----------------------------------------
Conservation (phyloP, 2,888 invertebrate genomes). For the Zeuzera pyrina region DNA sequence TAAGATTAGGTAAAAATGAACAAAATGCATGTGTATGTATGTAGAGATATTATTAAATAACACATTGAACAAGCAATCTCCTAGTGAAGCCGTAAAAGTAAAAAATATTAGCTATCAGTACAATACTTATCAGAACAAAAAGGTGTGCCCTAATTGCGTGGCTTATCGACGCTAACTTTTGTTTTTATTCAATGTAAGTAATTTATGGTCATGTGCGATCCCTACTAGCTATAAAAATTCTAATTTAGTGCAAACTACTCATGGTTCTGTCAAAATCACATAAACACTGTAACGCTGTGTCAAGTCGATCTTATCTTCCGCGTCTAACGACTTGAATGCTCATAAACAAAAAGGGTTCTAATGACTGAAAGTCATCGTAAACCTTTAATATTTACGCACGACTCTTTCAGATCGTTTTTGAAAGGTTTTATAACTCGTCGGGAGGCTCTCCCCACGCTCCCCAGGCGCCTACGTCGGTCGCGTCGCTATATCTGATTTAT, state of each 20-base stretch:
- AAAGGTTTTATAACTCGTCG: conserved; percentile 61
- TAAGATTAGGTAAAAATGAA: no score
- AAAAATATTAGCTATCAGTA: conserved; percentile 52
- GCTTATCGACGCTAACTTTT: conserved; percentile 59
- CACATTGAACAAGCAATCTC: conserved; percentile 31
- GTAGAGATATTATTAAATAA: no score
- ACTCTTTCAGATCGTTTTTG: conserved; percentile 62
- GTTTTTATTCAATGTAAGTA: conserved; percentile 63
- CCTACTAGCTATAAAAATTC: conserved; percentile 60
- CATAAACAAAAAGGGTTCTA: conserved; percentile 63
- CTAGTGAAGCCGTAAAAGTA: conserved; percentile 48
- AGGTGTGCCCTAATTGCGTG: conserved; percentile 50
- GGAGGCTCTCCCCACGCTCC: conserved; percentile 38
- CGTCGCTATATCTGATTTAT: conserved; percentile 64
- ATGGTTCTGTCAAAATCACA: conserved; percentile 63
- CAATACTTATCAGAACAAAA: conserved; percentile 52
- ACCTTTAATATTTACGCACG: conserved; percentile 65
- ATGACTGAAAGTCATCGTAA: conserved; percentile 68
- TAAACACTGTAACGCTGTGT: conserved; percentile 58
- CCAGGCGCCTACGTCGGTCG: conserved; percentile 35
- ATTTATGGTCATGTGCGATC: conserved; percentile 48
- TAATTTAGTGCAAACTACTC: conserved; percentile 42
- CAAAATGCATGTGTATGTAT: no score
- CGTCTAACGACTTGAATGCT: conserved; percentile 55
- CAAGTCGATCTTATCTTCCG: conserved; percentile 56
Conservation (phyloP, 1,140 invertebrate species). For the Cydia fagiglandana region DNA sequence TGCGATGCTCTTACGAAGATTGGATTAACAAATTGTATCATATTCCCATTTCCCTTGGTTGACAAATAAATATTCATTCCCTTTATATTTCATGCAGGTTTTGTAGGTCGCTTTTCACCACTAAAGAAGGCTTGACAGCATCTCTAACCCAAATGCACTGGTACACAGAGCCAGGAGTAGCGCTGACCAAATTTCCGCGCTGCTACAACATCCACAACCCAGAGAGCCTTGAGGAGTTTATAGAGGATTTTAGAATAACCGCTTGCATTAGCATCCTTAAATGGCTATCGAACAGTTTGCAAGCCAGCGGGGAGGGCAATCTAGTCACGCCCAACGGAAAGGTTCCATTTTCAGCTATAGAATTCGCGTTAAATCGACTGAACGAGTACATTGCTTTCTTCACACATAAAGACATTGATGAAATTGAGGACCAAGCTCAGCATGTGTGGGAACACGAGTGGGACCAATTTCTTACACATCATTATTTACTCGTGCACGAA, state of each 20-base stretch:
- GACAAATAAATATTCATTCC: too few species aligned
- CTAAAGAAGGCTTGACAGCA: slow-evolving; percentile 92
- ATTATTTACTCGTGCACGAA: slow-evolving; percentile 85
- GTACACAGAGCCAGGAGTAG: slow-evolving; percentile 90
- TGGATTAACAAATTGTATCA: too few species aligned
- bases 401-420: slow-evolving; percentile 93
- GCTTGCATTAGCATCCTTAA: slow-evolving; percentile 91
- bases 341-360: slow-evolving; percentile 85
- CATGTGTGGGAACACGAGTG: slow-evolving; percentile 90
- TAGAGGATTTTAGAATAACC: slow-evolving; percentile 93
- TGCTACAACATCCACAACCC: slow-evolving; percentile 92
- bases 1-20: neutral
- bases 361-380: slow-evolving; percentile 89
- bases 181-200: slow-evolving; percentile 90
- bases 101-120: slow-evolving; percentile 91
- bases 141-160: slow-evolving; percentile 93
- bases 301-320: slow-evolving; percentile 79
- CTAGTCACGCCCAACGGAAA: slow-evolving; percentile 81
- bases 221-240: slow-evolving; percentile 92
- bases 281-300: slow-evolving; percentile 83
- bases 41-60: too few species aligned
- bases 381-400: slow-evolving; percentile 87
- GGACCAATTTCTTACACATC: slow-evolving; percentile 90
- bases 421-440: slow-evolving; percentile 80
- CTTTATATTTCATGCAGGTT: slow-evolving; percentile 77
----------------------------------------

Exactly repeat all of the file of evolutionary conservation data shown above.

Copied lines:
Conservation (phyloP, 2,888 invertebrate genomes). For the Zeuzera pyrina region DNA sequence TAAGATTAGGTAAAAATGAACAAAATGCATGTGTATGTATGTAGAGATATTATTAAATAACACATTGAACAAGCAATCTCCTAGTGAAGCCGTAAAAGTAAAAAATATTAGCTATCAGTACAATACTTATCAGAACAAAAAGGTGTGCCCTAATTGCGTGGCTTATCGACGCTAACTTTTGTTTTTATTCAATGTAAGTAATTTATGGTCATGTGCGATCCCTACTAGCTATAAAAATTCTAATTTAGTGCAAACTACTCATGGTTCTGTCAAAATCACATAAACACTGTAACGCTGTGTCAAGTCGATCTTATCTTCCGCGTCTAACGACTTGAATGCTCATAAACAAAAAGGGTTCTAATGACTGAAAGTCATCGTAAACCTTTAATATTTACGCACGACTCTTTCAGATCGTTTTTGAAAGGTTTTATAACTCGTCGGGAGGCTCTCCCCACGCTCCCCAGGCGCCTACGTCGGTCGCGTCGCTATATCTGATTTAT, state of each 20-base stretch:
- AAAGGTTTTATAACTCGTCG: conserved; percentile 61
- TAAGATTAGGTAAAAATGAA: no score
- AAAAATATTAGCTATCAGTA: conserved; percentile 52
- GCTTATCGACGCTAACTTTT: conserved; percentile 59
- CACATTGAACAAGCAATCTC: conserved; percentile 31
- GTAGAGATATTATTAAATAA: no score
- ACTCTTTCAGATCGTTTTTG: conserved; percentile 62
- GTTTTTATTCAATGTAAGTA: conserved; percentile 63
- CCTACTAGCTATAAAAATTC: conserved; percentile 60
- CATAAACAAAAAGGGTTCTA: conserved; percentile 63
- CTAGTGAAGCCGTAAAAGTA: conserved; percentile 48
- AGGTGTGCCCTAATTGCGTG: conserved; percentile 50
- GGAGGCTCTCCCCACGCTCC: conserved; percentile 38
- CGTCGCTATATCTGATTTAT: conserved; percentile 64
- ATGGTTCTGTCAAAATCACA: conserved; percentile 63
- CAATACTTATCAGAACAAAA: conserved; percentile 52
- ACCTTTAATATTTACGCACG: conserved; percentile 65
- ATGACTGAAAGTCATCGTAA: conserved; percentile 68
- TAAACACTGTAACGCTGTGT: conserved; percentile 58
- CCAGGCGCCTACGTCGGTCG: conserved; percentile 35
- ATTTATGGTCATGTGCGATC: conserved; percentile 48
- TAATTTAGTGCAAACTACTC: conserved; percentile 42
- CAAAATGCATGTGTATGTAT: no score
- CGTCTAACGACTTGAATGCT: conserved; percentile 55
- CAAGTCGATCTTATCTTCCG: conserved; percentile 56
Conservation (phyloP, 1,140 invertebrate species). For the Cydia fagiglandana region DNA sequence TGCGATGCTCTTACGAAGATTGGATTAACAAATTGTATCATATTCCCATTTCCCTTGGTTGACAAATAAATATTCATTCCCTTTATATTTCATGCAGGTTTTGTAGGTCGCTTTTCACCACTAAAGAAGGCTTGACAGCATCTCTAACCCAAATGCACTGGTACACAGAGCCAGGAGTAGCGCTGACCAAATTTCCGCGCTGCTACAACATCCACAACCCAGAGAGCCTTGAGGAGTTTATAGAGGATTTTAGAATAACCGCTTGCATTAGCATCCTTAAATGGCTATCGAACAGTTTGCAAGCCAGCGGGGAGGGCAATCTAGTCACGCCCAACGGAAAGGTTCCATTTTCAGCTATAGAATTCGCGTTAAATCGACTGAACGAGTACATTGCTTTCTTCACACATAAAGACATTGATGAAATTGAGGACCAAGCTCAGCATGTGTGGGAACACGAGTGGGACCAATTTCTTACACATCATTATTTACTCGTGCACGAA, state of each 20-base stretch:
- GACAAATAAATATTCATTCC: too few species aligned
- CTAAAGAAGGCTTGACAGCA: slow-evolving; percentile 92
- ATTATTTACTCGTGCACGAA: slow-evolving; percentile 85
- GTACACAGAGCCAGGAGTAG: slow-evolving; percentile 90
- TGGATTAACAAATTGTATCA: too few species aligned
- bases 401-420: slow-evolving; percentile 93
- GCTTGCATTAGCATCCTTAA: slow-evolving; percentile 91
- bases 341-360: slow-evolving; percentile 85
- CATGTGTGGGAACACGAGTG: slow-evolving; percentile 90
- TAGAGGATTTTAGAATAACC: slow-evolving; percentile 93
- TGCTACAACATCCACAACCC: slow-evolving; percentile 92
- bases 1-20: neutral
- bases 361-380: slow-evolving; percentile 89
- bases 181-200: slow-evolving; percentile 90
- bases 101-120: slow-evolving; percentile 91
- bases 141-160: slow-evolving; percentile 93
- bases 301-320: slow-evolving; percentile 79
- CTAGTCACGCCCAACGGAAA: slow-evolving; percentile 81
- bases 221-240: slow-evolving; percentile 92
- bases 281-300: slow-evolving; percentile 83
- bases 41-60: too few species aligned
- bases 381-400: slow-evolving; percentile 87
- GGACCAATTTCTTACACATC: slow-evolving; percentile 90
- bases 421-440: slow-evolving; percentile 80
- CTTTATATTTCATGCAGGTT: slow-evolving; percentile 77